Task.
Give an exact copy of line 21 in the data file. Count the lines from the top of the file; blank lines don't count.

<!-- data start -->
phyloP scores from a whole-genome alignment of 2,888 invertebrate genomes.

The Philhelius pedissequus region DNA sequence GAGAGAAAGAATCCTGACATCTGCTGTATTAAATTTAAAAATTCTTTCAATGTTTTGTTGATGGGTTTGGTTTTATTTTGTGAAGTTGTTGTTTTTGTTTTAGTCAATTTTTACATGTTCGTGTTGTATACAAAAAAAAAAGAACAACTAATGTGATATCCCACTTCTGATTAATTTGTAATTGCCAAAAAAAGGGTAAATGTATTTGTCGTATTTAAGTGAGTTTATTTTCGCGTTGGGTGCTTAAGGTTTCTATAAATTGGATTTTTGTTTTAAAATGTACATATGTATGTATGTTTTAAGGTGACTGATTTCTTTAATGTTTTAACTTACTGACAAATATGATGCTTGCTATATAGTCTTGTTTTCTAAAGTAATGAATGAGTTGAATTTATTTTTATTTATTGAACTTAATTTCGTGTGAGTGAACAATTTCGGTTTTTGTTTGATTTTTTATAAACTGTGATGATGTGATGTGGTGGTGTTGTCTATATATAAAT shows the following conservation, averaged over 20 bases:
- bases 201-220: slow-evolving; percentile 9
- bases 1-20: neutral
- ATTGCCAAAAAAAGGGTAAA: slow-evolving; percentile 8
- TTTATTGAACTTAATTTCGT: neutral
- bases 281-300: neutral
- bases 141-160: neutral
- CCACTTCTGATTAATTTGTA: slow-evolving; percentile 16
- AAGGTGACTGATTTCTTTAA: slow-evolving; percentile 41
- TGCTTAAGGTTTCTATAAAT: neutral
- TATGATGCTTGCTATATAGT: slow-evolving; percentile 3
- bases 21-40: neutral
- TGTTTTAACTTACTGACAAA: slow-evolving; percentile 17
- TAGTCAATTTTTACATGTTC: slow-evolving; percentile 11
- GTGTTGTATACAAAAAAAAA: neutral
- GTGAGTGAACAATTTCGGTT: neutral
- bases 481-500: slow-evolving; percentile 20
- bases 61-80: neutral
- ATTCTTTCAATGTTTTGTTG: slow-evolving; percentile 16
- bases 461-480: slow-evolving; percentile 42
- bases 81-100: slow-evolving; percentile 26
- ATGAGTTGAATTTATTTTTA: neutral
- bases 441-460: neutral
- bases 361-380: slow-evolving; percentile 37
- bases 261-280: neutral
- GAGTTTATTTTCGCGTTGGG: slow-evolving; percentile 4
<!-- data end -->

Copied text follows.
- bases 461-480: slow-evolving; percentile 42